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J Clin Invest. 1996 Jun 15;97(12):2917-23.

Increased coronary heart disease in Japanese-American men with mutation in the cholesteryl ester transfer protein gene despite increased HDL levels.

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Department of Medicine, Columbia University, New York 10032, USA.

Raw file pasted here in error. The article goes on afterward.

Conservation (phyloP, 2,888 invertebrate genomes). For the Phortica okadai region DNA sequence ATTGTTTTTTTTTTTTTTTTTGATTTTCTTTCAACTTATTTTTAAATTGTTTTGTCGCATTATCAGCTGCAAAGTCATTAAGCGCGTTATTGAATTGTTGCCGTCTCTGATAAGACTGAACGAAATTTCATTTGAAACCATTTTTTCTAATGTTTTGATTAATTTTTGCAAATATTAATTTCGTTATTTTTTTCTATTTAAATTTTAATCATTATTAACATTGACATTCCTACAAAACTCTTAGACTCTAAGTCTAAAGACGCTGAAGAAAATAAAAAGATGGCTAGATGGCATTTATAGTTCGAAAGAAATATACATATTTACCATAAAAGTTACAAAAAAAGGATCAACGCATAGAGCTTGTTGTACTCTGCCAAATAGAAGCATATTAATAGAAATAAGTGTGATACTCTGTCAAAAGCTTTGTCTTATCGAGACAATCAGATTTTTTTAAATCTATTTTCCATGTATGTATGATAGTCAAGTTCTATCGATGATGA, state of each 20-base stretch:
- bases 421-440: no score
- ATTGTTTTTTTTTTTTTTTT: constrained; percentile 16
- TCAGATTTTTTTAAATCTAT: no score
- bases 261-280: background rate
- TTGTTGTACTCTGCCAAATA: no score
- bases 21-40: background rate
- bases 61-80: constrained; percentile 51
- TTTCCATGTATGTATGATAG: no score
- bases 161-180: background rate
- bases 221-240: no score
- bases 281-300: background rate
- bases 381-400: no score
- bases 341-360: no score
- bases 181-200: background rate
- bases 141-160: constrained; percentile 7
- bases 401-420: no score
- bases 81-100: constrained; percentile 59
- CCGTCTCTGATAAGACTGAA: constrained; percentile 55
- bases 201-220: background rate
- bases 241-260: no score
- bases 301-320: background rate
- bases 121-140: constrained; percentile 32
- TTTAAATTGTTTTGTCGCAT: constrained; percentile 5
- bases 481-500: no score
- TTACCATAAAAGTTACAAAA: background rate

Plasma high density lipoprotein (HDL) levels are strongly genetically determined and show a general inverse relationship with coronary heart disease (CHD). The cholesteryl ester transfer protein (CETP) mediates the transfer of cholesteryl esters from HDL to other lipoproteins and is a key participant in the reverse transport of cholesterol from the periphery to the liver. A high prevalence of two different CETP gene mutations (D442G, 5.1%; intron 14G:A, 0.5%), was found in 3,469 men of Japanese ancestry in the Honolulu Heart Program and mutations were associated with decreased CETP (-35%) and increased HDL chol levels (+10% for D442G). However, the overall prevalence of definite CHD was 21% in men with mutations and 16% in men without mutations. The relative risk (RR) of CHD was 1.43 in men with mutations (P < .05); after adjustment for CHD risk factors, the RR was 1.55 (P = .02); after additional adjustment for HDL levels, the RR was 1.68 (P = .008). Similar RR values were obtained for the D442G mutation alone. Increased CHD in men with mutations was primarily observed for HDL chol 41-60 mg/dl; for HDL chol > 60 mg/dl men with and without mutations had low CHD prevalence. Thus, genetic CETP deficiency appears to be an independent risk factor for CHD, primarily due to increased CHD prevalence in men with the D442G mutation and HDL cholesterol between 41 and 60 mg/dl. The findings suggest that both HDL concentration and the dynamics of cholesterol transport through HDL (i.e., reverse cholesterol transport) determine the anti-atherogenicity of the HDL fraction.

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